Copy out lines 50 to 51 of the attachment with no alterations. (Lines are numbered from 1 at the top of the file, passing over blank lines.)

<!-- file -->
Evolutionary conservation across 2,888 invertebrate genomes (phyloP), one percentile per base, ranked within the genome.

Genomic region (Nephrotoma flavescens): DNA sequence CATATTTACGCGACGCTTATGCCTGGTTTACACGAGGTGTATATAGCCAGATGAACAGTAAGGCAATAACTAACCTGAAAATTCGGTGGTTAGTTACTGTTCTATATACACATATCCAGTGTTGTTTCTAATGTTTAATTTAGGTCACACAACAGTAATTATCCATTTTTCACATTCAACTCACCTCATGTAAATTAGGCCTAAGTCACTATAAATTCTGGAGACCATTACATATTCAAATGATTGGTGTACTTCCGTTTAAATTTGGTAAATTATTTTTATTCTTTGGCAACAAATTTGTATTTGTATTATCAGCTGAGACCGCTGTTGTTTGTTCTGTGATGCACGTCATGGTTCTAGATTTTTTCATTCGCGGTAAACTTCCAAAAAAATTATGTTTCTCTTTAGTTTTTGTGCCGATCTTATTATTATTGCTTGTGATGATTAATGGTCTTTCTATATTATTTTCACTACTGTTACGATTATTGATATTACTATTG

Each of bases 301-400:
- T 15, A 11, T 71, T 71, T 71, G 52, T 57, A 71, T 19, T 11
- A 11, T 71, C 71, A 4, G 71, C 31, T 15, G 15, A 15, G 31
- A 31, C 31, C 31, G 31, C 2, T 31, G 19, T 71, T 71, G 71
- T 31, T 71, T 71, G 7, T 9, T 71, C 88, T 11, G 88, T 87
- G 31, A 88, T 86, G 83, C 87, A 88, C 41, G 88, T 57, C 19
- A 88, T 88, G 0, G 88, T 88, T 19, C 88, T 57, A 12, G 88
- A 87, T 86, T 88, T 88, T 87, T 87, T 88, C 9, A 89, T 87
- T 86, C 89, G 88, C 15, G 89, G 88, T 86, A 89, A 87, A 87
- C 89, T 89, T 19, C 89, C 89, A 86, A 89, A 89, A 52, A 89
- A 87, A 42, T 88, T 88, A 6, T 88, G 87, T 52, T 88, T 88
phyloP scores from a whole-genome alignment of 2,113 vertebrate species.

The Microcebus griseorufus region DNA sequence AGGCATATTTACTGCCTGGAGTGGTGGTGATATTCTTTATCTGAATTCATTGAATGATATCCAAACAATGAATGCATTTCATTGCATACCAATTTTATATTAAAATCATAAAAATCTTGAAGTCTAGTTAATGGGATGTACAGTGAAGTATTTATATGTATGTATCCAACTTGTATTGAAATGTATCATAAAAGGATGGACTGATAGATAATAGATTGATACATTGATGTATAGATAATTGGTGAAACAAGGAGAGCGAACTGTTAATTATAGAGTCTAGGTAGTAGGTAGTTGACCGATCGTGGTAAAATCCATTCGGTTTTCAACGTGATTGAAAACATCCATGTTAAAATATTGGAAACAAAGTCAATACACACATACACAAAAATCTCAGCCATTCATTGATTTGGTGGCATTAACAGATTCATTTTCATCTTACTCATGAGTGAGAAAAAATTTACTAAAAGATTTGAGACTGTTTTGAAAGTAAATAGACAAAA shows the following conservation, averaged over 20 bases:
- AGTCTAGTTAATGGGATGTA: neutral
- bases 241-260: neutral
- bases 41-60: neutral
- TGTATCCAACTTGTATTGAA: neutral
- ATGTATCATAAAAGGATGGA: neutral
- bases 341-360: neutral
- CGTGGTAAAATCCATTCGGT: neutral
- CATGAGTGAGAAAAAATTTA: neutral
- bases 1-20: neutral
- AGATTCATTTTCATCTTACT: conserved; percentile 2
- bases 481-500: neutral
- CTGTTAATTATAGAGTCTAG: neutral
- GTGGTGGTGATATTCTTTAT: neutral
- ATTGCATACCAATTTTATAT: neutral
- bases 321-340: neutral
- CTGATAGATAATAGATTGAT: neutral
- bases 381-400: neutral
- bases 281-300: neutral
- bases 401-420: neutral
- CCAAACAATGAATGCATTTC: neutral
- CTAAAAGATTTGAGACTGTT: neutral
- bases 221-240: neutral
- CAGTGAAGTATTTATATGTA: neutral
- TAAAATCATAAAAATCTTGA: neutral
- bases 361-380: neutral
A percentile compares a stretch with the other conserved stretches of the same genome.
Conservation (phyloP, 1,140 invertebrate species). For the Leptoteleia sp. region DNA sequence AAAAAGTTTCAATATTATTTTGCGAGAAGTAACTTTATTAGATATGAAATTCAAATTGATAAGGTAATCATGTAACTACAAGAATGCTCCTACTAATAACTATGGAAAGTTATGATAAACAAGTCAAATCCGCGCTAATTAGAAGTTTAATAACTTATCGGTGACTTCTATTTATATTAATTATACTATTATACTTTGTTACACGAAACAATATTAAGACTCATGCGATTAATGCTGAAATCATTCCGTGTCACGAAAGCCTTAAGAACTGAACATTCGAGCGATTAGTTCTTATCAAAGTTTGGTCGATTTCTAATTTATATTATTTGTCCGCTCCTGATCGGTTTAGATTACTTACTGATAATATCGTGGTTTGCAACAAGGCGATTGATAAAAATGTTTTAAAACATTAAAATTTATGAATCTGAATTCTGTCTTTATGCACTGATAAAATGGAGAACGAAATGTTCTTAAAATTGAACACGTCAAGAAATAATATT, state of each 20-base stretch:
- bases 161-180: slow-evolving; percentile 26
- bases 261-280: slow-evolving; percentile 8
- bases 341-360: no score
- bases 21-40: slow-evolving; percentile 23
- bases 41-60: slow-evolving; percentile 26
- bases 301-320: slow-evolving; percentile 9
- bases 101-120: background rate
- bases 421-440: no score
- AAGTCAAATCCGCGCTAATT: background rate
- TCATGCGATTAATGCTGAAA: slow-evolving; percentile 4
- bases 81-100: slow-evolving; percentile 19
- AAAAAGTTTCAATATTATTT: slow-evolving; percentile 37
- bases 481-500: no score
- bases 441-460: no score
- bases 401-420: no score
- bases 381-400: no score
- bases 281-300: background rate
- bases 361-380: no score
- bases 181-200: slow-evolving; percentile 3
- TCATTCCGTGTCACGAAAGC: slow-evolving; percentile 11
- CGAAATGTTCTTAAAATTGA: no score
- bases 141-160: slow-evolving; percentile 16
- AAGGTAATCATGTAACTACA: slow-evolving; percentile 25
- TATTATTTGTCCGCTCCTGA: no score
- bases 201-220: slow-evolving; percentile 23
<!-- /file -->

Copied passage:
- bases 421-440: no score
- AAGTCAAATCCGCGCTAATT: background rate